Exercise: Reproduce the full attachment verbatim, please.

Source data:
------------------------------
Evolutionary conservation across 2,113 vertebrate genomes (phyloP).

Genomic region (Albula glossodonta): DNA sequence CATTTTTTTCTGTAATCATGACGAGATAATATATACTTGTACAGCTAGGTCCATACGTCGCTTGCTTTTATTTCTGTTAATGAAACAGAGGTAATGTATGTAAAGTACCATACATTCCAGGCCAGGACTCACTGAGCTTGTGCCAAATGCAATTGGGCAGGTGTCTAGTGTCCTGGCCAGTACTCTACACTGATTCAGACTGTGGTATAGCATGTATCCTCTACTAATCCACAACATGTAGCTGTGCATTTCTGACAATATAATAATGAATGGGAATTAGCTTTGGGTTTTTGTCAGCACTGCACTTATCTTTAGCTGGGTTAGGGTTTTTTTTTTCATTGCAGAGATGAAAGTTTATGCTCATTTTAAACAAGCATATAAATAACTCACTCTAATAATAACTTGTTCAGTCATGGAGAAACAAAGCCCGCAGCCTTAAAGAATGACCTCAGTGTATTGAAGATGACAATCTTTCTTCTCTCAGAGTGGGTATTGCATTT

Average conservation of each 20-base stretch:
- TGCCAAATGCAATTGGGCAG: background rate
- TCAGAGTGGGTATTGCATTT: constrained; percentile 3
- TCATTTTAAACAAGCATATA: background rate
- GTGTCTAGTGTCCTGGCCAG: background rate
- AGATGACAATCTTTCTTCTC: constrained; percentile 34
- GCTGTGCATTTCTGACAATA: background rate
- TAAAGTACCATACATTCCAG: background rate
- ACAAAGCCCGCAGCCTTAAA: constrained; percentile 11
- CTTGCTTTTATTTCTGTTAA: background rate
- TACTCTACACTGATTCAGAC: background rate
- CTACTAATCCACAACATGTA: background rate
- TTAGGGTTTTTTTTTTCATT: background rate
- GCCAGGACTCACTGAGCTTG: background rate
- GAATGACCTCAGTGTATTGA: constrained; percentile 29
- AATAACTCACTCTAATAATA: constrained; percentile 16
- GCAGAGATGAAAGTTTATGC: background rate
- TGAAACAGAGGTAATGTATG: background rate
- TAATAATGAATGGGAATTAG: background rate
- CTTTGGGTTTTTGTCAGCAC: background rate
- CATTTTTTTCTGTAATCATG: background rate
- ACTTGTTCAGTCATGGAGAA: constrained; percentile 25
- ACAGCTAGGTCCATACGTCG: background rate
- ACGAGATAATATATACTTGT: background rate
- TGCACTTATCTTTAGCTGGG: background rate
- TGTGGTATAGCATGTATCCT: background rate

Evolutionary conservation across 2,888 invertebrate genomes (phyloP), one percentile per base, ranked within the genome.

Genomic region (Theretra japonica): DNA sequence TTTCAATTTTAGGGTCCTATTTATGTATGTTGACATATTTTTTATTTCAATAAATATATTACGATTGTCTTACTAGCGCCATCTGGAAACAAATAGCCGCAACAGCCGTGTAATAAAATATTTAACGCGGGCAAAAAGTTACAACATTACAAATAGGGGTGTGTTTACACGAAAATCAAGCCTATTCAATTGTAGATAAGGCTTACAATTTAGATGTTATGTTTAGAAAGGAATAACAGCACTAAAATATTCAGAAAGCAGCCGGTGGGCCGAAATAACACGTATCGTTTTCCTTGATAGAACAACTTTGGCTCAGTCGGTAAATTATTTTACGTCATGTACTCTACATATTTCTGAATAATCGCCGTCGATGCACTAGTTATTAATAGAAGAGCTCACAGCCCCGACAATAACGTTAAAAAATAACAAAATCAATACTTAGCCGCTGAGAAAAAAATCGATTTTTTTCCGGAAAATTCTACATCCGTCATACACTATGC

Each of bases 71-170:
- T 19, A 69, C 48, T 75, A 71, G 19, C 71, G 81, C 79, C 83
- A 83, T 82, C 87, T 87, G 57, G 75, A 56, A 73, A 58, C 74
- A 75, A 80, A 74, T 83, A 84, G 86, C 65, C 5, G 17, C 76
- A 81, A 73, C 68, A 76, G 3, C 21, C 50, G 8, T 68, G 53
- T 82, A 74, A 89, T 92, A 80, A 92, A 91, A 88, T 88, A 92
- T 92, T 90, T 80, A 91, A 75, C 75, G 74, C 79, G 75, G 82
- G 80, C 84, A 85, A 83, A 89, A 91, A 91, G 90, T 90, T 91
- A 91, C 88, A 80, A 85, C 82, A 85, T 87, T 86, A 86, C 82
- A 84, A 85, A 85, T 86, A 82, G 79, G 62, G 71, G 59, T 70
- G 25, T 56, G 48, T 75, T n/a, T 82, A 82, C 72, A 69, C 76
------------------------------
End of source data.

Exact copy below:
Evolutionary conservation across 2,113 vertebrate genomes (phyloP).

Genomic region (Albula glossodonta): DNA sequence CATTTTTTTCTGTAATCATGACGAGATAATATATACTTGTACAGCTAGGTCCATACGTCGCTTGCTTTTATTTCTGTTAATGAAACAGAGGTAATGTATGTAAAGTACCATACATTCCAGGCCAGGACTCACTGAGCTTGTGCCAAATGCAATTGGGCAGGTGTCTAGTGTCCTGGCCAGTACTCTACACTGATTCAGACTGTGGTATAGCATGTATCCTCTACTAATCCACAACATGTAGCTGTGCATTTCTGACAATATAATAATGAATGGGAATTAGCTTTGGGTTTTTGTCAGCACTGCACTTATCTTTAGCTGGGTTAGGGTTTTTTTTTTCATTGCAGAGATGAAAGTTTATGCTCATTTTAAACAAGCATATAAATAACTCACTCTAATAATAACTTGTTCAGTCATGGAGAAACAAAGCCCGCAGCCTTAAAGAATGACCTCAGTGTATTGAAGATGACAATCTTTCTTCTCTCAGAGTGGGTATTGCATTT

Average conservation of each 20-base stretch:
- TGCCAAATGCAATTGGGCAG: background rate
- TCAGAGTGGGTATTGCATTT: constrained; percentile 3
- TCATTTTAAACAAGCATATA: background rate
- GTGTCTAGTGTCCTGGCCAG: background rate
- AGATGACAATCTTTCTTCTC: constrained; percentile 34
- GCTGTGCATTTCTGACAATA: background rate
- TAAAGTACCATACATTCCAG: background rate
- ACAAAGCCCGCAGCCTTAAA: constrained; percentile 11
- CTTGCTTTTATTTCTGTTAA: background rate
- TACTCTACACTGATTCAGAC: background rate
- CTACTAATCCACAACATGTA: background rate
- TTAGGGTTTTTTTTTTCATT: background rate
- GCCAGGACTCACTGAGCTTG: background rate
- GAATGACCTCAGTGTATTGA: constrained; percentile 29
- AATAACTCACTCTAATAATA: constrained; percentile 16
- GCAGAGATGAAAGTTTATGC: background rate
- TGAAACAGAGGTAATGTATG: background rate
- TAATAATGAATGGGAATTAG: background rate
- CTTTGGGTTTTTGTCAGCAC: background rate
- CATTTTTTTCTGTAATCATG: background rate
- ACTTGTTCAGTCATGGAGAA: constrained; percentile 25
- ACAGCTAGGTCCATACGTCG: background rate
- ACGAGATAATATATACTTGT: background rate
- TGCACTTATCTTTAGCTGGG: background rate
- TGTGGTATAGCATGTATCCT: background rate

Evolutionary conservation across 2,888 invertebrate genomes (phyloP), one percentile per base, ranked within the genome.

Genomic region (Theretra japonica): DNA sequence TTTCAATTTTAGGGTCCTATTTATGTATGTTGACATATTTTTTATTTCAATAAATATATTACGATTGTCTTACTAGCGCCATCTGGAAACAAATAGCCGCAACAGCCGTGTAATAAAATATTTAACGCGGGCAAAAAGTTACAACATTACAAATAGGGGTGTGTTTACACGAAAATCAAGCCTATTCAATTGTAGATAAGGCTTACAATTTAGATGTTATGTTTAGAAAGGAATAACAGCACTAAAATATTCAGAAAGCAGCCGGTGGGCCGAAATAACACGTATCGTTTTCCTTGATAGAACAACTTTGGCTCAGTCGGTAAATTATTTTACGTCATGTACTCTACATATTTCTGAATAATCGCCGTCGATGCACTAGTTATTAATAGAAGAGCTCACAGCCCCGACAATAACGTTAAAAAATAACAAAATCAATACTTAGCCGCTGAGAAAAAAATCGATTTTTTTCCGGAAAATTCTACATCCGTCATACACTATGC

Each of bases 71-170:
- T 19, A 69, C 48, T 75, A 71, G 19, C 71, G 81, C 79, C 83
- A 83, T 82, C 87, T 87, G 57, G 75, A 56, A 73, A 58, C 74
- A 75, A 80, A 74, T 83, A 84, G 86, C 65, C 5, G 17, C 76
- A 81, A 73, C 68, A 76, G 3, C 21, C 50, G 8, T 68, G 53
- T 82, A 74, A 89, T 92, A 80, A 92, A 91, A 88, T 88, A 92
- T 92, T 90, T 80, A 91, A 75, C 75, G 74, C 79, G 75, G 82
- G 80, C 84, A 85, A 83, A 89, A 91, A 91, G 90, T 90, T 91
- A 91, C 88, A 80, A 85, C 82, A 85, T 87, T 86, A 86, C 82
- A 84, A 85, A 85, T 86, A 82, G 79, G 62, G 71, G 59, T 70
- G 25, T 56, G 48, T 75, T n/a, T 82, A 82, C 72, A 69, C 76